Lead Poisoning Prevention in Newly Arrived Refugee Children: Tool Kit
Introduction to the Tool KitThe Centers for Disease Control and Prevention's (CDC) Lead Poisoning Prevention Program in conjunction with the Office of Refugee Resettlement developed the Lead Poisoning Prevention in Newly Arrived Refugee Children tool kit in response to the increasing number of refugee children entering in the United States and subsequently developing elevated blood lead levels.
On April 21, 2000, a 2-year-old Sudanese refugee girl became the first child in the United States known to have died from lead poisoning in 10 years. Her exposure occurred in the United States and was caused by lead paint in the home.
Beginning in May 2004, after the resettlement of 242 refugee children, predominately from Africa, it was discovered that a significant number of the children age range from 6 months to 15 years developed elevated blood lead levels after their arrival to the United States. Most of the children were resettled to a state that had a policy to screen refugee children for lead during their initial health examination. The first blood lead screening was done within 90 days of the children's arrival; the second screening was done 3 to 6 months after their placement in permanent residence. Most of the children had initial capillary blood lead levels <10 micrograms per deciliter, which supports the hypothesis that exposure occurred after arrival to the United States.
Environmental investigations revealed moderate lead hazards in the residence and some contamination in soil in play areas frequented by the children. The children showed evidence of extreme chronic malnutrition and other moderate to severe health conditions.
Lead poisoning continues to be a reoccurring problem for refugee children resettled in the United States. Although little is known about lead exposure in their country of origin, data collected and research supports that most of the children are poisoned after their resettlement to the United States.
Primary Prevention of Elevated Blood Lead Levels
Ideally all children would live in lead-safe housing, especially those whose nutritional status and lack of knowledge about the dangers of lead place them at great risk for lead poisoning. However, we recommend the following to reduce the risk of lead exposure in refugee children:
Identification of Children with Elevated Blood Lead Levels
- Blood lead level testing of all refugee children 6 months to 16 years old at entry to the United States.
- Repeat blood lead level testing of all refugee children 6 months to 6 years old 3 to 6 months after refugee children are placed in permanent residences and older children, if warranted, regardless of initial test results.
Early Postarrival Evaluation and Therapy
- Upon U.S. arrival, all refugee children should have nutritional evaluations performed, and should be provided with appropriate nutritional and vitamin supplements as indicated.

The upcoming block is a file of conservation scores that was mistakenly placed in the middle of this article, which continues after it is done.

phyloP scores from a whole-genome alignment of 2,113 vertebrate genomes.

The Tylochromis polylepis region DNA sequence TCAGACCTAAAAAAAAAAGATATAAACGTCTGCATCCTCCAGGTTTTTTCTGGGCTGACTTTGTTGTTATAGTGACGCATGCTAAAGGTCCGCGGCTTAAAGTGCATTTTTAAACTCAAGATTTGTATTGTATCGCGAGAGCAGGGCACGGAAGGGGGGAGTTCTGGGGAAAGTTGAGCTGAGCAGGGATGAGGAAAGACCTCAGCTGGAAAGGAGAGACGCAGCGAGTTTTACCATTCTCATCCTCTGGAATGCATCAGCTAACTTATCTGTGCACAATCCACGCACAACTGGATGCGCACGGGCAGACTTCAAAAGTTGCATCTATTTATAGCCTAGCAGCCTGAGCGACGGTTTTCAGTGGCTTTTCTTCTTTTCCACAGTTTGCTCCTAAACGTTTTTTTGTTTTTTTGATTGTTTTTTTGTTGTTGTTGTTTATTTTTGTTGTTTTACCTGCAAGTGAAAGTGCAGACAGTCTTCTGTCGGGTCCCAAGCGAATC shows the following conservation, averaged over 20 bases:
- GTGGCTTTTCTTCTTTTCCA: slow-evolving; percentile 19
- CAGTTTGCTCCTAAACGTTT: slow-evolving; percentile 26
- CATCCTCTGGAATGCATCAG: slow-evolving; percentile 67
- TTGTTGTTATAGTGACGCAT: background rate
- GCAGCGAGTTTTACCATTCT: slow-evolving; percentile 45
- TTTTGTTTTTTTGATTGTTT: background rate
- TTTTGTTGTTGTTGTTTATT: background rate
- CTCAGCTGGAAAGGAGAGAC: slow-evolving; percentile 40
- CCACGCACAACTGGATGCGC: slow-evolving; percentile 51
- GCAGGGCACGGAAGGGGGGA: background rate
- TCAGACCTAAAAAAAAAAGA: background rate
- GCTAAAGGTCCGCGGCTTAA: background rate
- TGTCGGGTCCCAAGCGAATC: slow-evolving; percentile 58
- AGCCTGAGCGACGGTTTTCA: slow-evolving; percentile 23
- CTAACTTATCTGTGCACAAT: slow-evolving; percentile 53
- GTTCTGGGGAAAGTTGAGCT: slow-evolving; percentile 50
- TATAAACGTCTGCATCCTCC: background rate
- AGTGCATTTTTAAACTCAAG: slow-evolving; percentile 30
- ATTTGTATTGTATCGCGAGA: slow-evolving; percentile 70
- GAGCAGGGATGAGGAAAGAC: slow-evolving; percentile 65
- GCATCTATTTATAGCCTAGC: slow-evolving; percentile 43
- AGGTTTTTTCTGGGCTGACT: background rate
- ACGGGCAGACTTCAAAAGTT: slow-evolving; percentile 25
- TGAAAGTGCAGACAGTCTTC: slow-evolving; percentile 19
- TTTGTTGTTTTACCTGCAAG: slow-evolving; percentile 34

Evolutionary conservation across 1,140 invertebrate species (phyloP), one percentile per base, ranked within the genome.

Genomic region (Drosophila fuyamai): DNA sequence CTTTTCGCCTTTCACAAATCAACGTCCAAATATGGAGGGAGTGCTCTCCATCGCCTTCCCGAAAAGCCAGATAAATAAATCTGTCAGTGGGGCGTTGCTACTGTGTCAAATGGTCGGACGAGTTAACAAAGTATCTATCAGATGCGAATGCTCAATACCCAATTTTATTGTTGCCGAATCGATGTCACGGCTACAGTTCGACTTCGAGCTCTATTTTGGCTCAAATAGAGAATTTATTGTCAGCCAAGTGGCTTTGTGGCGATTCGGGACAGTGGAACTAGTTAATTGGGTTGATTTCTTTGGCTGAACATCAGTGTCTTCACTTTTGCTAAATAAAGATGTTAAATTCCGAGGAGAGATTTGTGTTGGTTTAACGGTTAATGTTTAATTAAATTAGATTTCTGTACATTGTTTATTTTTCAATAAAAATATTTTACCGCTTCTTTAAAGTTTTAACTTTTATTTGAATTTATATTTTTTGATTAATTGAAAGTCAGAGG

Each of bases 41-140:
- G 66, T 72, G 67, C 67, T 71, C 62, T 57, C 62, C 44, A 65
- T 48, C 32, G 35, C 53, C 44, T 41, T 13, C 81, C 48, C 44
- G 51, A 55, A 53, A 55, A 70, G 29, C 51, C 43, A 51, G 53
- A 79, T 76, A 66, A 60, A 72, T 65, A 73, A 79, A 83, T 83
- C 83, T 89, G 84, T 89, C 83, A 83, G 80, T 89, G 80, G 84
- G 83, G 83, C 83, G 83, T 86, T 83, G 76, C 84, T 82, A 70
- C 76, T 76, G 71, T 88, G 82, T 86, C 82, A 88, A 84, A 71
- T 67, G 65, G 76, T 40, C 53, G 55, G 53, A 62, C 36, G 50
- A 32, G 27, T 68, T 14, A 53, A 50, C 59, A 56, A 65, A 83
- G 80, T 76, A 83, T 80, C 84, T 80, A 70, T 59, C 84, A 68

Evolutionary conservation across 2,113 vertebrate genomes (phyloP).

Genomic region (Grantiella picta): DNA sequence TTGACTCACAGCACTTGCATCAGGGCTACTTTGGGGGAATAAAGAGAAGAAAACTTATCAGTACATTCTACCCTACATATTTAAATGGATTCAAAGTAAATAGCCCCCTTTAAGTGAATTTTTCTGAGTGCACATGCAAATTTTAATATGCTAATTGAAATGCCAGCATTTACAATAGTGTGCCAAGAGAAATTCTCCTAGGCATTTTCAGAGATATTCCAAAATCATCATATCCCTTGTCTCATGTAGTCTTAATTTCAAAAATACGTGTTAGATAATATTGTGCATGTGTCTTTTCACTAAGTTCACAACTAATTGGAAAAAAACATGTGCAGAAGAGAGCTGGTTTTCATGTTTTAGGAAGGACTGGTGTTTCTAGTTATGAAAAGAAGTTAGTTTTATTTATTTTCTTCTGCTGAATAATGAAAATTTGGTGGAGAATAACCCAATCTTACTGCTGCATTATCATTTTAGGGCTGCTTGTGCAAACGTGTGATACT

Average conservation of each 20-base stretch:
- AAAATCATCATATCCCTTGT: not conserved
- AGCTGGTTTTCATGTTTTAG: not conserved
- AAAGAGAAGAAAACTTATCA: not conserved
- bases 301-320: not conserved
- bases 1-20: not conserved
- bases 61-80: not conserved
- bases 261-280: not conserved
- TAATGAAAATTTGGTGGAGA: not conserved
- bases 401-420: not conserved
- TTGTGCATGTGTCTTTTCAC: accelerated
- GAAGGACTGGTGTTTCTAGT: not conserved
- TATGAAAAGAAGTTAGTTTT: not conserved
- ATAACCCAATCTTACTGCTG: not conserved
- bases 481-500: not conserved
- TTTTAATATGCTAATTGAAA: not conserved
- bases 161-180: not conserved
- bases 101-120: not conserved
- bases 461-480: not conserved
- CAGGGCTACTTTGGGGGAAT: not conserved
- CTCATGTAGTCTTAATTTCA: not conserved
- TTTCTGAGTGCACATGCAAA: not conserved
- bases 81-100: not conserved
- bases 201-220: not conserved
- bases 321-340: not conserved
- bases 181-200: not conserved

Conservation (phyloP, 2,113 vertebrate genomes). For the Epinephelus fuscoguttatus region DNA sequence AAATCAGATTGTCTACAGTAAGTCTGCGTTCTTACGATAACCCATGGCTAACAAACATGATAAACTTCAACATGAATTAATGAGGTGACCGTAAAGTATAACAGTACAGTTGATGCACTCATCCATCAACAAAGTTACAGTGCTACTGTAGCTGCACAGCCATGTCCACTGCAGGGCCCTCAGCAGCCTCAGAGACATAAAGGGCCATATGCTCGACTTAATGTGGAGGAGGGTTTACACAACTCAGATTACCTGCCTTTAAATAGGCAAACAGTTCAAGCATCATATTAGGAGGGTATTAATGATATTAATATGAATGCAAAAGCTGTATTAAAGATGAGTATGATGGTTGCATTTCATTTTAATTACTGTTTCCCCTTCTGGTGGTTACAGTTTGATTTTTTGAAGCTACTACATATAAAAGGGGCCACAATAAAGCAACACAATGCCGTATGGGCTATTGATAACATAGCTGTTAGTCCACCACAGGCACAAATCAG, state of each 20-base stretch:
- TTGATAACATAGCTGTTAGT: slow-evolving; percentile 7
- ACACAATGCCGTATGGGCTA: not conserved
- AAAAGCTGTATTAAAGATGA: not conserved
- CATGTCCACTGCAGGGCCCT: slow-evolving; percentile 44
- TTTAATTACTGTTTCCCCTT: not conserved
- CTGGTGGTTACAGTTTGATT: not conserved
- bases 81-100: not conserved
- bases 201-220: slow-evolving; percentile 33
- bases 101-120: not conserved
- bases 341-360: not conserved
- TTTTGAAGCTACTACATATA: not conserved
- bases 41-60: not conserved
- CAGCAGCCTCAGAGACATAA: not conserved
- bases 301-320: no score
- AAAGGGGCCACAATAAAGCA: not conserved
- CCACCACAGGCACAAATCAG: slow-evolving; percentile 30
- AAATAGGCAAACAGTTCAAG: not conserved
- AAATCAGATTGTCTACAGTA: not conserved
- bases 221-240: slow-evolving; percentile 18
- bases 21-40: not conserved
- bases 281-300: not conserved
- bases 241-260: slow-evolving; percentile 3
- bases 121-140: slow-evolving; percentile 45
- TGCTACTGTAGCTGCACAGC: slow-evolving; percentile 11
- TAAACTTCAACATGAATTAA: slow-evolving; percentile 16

- Evaluate the value of iron supplementation among refugee children.
- CDC and its state and local partners should develop health education and outreach activities that are culturally appropriate and sensitive to the target population.
- CDC and its state and local partners should develop training and education modules for health care providers, refugee and resettlement case workers, and partner agencies (e.g., WIC) on the following:
- Effects of lead poisoning among children.
- Lead sources in children’s environments and ways to reduce the risk of exposure.
- Nutritional and developmental interventions that can mitigate the effects of lead exposure.
- Ways to provide comprehensive services to children with elevated blood lead levels.
Further details are available at: CDC Recommendations for Lead Poisoning Prevention in Newly Arrived Refugee Children [PDF - 454 KB]
Contents of the Tool KitThe tool kit is divided into three sections.
- Refugee Resettlement Worker Module
Direct download: PowerPoint Presentation [PPT - 11.6 MB] and Presentation Notes [DOC - 82 KB]
Purpose: This self-guided module provides information about the importance of identifying and determining possible lead hazards in the homes of newly arrived refugee children, assuring blood lead medical services to these children, and educating the refugee population on lead poisoning prevention.
Intended Audience: This module was developed for refugee coordinators, refugee health coordinators, state and local health departments, and additional organizations involved with the well-being and resettlement of refugees.
- Medical Provider Module
Direct download: PowerPoint Presentation [PPT - 14.1 MB] and Presentation Notes [DOC - 66 KB]
Purpose: This self-guided module provides information about CDC's recommendation for identifying children with elevated blood lead levels and early post-arrival medical evaluation and therapy.
Intended Audience: This module was developed for those involved with direct medical services to refugees.
Purpose: This section includes resources for refugee resettlement workers and medical providers such as frequently asked questions about CDC's recommendations for lead poisoning prevention in newly arrived refugee children, fact sheets, training materials, links to childhood lead poisoning prevention organizations, and more.
Intended Audience: These resources were collected to assist anyone interested in learning more about the issue of lead poisoning among newly arrived refugee children.
We would like to receive feedback from you on the usefulness of this tool kit as it applies to your job. We would also like to know what we can do to enhance this product and that of future tool kits. Please email firstname.lastname@example.org and let us know.Top of Page
- Page last reviewed: June 15, 2013
- Page last updated: July 29, 2016
- Content source: National Center for Environmental Health, Division of Emergency and Environmental Health Services